“The West will fall,” he said with complete assurance. “Of that, have no doubt. The Americans and the British fight only when they must, and they fight weakly. They do not have the will to win, to do what they must. Their own moral code will defeat them. Of that, I am certain.”
The Deliveryman rarely spoke during these reeducation sessions. The Sheikh spoke, and the group of six listened. Questions, when they were asked, were met with direct, but extraordinarily concise answers. Discussion was rare.
“But remember, the Sheikh said on many occasions, “we have enemies within the Ummah, not only on the outside. These are enemies who are dangerous, who have the will to win, who will do what they must. You know who these enemies are, do you not?”
All six nodded like schoolboys. All six were Sunni, and they knew—the enemies were the Shia. The nameless man called them “apostates” and often referred to their leaders as “the enemies of every Arab and of the Koran itself.”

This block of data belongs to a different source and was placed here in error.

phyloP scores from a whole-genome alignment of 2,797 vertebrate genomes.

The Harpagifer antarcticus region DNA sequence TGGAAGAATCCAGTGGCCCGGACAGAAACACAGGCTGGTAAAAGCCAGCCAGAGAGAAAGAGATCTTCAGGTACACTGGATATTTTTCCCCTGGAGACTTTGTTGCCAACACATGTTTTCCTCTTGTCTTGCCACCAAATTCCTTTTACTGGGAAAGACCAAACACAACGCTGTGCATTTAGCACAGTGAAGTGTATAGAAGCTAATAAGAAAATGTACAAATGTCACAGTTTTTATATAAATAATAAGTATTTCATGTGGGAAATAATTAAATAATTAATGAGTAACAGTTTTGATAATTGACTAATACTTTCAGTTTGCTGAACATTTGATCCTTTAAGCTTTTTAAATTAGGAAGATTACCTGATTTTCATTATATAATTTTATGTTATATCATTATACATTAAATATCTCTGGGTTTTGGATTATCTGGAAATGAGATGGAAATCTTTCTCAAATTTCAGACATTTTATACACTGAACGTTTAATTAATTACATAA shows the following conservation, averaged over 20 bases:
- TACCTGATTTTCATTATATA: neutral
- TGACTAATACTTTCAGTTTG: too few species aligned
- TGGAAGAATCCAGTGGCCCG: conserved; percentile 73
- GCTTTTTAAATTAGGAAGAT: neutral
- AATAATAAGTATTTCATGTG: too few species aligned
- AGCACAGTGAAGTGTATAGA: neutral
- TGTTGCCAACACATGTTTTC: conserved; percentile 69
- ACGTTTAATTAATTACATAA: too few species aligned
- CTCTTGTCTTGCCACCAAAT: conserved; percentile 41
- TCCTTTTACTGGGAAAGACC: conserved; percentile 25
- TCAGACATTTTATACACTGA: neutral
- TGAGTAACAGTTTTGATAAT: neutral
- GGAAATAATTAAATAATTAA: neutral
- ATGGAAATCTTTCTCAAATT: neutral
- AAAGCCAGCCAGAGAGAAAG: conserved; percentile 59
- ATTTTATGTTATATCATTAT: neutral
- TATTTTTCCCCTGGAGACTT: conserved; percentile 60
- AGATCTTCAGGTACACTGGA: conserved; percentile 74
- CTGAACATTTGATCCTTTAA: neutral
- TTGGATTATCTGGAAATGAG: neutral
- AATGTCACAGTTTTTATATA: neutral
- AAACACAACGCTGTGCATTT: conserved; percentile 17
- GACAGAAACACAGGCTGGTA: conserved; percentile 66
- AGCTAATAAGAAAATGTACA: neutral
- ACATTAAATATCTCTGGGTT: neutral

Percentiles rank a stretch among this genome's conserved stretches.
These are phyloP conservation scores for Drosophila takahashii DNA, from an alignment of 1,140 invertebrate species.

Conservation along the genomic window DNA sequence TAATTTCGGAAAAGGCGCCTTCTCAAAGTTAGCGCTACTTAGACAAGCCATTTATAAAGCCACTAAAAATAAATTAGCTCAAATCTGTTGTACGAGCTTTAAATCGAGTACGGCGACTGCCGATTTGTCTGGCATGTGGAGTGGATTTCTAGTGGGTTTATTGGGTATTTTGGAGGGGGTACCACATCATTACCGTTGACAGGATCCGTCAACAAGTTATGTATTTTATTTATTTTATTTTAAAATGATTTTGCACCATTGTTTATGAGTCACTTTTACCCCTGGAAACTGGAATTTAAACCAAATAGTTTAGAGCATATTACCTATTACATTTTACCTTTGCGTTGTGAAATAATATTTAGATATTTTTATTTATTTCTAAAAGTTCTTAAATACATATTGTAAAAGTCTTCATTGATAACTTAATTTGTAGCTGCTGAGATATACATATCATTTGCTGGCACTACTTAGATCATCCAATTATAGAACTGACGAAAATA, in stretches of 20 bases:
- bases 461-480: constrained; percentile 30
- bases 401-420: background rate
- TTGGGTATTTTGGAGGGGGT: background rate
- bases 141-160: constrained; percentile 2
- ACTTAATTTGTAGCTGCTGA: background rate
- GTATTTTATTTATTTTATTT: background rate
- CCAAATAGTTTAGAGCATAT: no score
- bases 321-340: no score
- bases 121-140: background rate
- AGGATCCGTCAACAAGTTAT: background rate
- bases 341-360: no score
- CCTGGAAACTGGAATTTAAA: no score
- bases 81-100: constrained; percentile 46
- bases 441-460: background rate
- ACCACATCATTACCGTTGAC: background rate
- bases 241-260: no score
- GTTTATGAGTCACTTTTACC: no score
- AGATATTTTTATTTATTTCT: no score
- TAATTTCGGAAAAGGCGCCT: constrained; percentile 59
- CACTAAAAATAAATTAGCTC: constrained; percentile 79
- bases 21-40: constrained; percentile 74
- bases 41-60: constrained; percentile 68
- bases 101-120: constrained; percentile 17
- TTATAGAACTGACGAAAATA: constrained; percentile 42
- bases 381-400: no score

The Deliveryman got up to relieve himself in a hotel bathroom that was predictably shabby. He looked at his watch again as he lay back in the bed.
The day the Pakistanis released them, the group of six and the Sheikh left together. “There is something I want of each of you,” the Sheikh said matter-of-factly as they traveled by bus toward Waziristan, the lawless tribal area north of Afghanistan, and freedom.
“”Tell us,” one of the group responded.
The Sheikh did just that, and over the next year, their reeducation continued. Now, their plan was almost complete.
The President hated economic policy meetings, and this one was boring him to death. Sure, unemployment was on the rise and too many poor, young people needed work, but his economic advisors would have a strategy in place before too long. I’ve got more important things to worry about, he thought.
He was relieved when his senior aide entered the room – any excuse to leave would be a good one. He read the note his aide passed to him and frowned. “Gentleman, I apologize, but something has come up. I’m afraid I must leave you.”
They all stood as he left.